The Fundamental Flaw (and Alleged Deception) of MoviePass

In 2019, MoviePass declared bankruptcy. The company had offered unlimited movie tickets to customers for a low monthly fee but never found a successful business model. Last week, the Federal Trade Commission alleged that MoviePass executives deceived customers to try to save the business. WSJ's Ben Fritz unspools one of the most audacious stories in Hollywood.


To The Moon, Part 4: Diamond Hands

Individual investors banded together online to send GameStop soaring in January. Many of those investors were inspired by one man, Keith Gill, aka DeepF-ingValue, aka Roaring Kitty. On episode four of To The Moon, we hear how WSJ reporter Julia Verlaine tracked down Gill, and we trace how his arguments inspired legions of GameStop investors to buy... and hold.


A New Alzheimer's Drug Brings Hope and Controversy

The FDA this week approved the first new Alzheimer's treatment in nearly 20 years. But it almost didn't make it to market. WSJ's Joseph Walker untangles the complex story behind the drug Aduhelm and why its approval is raising questions.


The New Corporate Diversity Strategy: Tie it to Executive Pay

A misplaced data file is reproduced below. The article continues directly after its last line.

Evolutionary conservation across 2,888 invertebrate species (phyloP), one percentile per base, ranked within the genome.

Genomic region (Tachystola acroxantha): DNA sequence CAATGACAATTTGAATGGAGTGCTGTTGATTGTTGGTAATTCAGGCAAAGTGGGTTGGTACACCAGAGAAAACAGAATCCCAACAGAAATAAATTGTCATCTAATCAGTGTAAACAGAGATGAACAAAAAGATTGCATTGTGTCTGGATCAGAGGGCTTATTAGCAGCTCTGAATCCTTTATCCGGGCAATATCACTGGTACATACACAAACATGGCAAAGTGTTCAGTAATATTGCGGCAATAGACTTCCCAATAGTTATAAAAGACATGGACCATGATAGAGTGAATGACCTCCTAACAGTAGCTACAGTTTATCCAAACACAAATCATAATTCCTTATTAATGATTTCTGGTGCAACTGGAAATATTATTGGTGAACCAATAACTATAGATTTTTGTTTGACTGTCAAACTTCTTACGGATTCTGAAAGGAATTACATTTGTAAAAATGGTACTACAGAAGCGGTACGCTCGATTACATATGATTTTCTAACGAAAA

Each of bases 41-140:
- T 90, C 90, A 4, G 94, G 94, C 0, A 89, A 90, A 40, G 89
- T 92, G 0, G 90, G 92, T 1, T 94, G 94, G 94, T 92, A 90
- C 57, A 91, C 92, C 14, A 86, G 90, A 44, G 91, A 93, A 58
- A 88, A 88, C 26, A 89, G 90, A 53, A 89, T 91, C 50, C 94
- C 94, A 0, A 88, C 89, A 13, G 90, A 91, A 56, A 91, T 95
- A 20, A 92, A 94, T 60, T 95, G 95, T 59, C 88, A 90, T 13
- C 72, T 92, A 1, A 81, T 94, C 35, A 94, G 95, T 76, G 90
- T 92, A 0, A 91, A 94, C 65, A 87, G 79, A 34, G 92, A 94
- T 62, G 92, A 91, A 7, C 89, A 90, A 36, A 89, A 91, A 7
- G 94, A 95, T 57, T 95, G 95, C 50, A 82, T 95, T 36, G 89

Companies are using a new approach to push their executives to prioritize diversity: Tying it to their pay. WSJ's Emily Glazer explains how this tactic came about, and former executive Steven Davis talks about the role boards can play in improving diversity.


Can Food Delivery Make Money?

Despite a surge in business during the pandemic, food delivery companies like Uber, DoorDash and Grubhub still aren't profitable. WSJ's Preetika Rana explains how these companies are pivoting away from delivering food to make money.


Why Crypto Is Key to Stopping Ransomware

Ransomware attacks have been hitting U.S. companies hard. But yesterday, law enforcement officials made a big announcement: they recovered more than $2 million from the group behind last month's Colonial Pipeline hack. WSJ's David Uberti details how the U.S. government is fighting back against hackers and explains why going after cryptocurrency is a key part of the strategy.


The Unintended Consequences of China's One-Child Policy

In 1980, China implemented its one-child policy to curb a swiftly growing population. After raising the cap to two in 2015, last week it was increased to three. WSJ's Jonathan Cheng on the purpose of the original policy and why the government is trying to reverse it now.


To The Moon, Part 3: A People's History of Investing